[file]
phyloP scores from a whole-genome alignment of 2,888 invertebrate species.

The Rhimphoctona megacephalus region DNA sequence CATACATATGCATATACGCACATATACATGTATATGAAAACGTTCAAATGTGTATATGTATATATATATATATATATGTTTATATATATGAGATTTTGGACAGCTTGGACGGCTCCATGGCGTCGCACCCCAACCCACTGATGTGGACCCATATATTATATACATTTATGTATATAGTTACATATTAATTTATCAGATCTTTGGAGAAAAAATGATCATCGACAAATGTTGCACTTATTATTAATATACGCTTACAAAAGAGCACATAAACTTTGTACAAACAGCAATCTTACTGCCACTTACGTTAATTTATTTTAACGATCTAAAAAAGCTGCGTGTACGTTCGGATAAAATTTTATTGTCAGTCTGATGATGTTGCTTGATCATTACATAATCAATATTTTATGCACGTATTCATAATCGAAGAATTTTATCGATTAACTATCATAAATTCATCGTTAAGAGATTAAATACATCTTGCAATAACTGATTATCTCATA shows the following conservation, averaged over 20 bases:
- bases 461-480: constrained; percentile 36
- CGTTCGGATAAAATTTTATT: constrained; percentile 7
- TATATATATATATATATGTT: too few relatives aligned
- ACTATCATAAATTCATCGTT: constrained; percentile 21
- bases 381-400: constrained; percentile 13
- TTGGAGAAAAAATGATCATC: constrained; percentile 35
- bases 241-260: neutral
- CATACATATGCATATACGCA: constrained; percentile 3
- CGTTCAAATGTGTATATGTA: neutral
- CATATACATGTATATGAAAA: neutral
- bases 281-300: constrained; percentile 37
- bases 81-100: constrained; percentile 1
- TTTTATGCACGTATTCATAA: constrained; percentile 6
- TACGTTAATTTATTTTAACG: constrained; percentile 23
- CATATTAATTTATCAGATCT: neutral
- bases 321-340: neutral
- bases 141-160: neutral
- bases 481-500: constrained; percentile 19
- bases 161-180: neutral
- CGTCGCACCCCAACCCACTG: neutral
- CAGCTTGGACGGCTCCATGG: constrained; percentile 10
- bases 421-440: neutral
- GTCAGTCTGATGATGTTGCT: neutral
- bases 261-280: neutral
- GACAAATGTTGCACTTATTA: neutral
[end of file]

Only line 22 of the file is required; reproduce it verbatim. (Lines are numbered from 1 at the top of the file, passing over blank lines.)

- CGTCGCACCCCAACCCACTG: neutral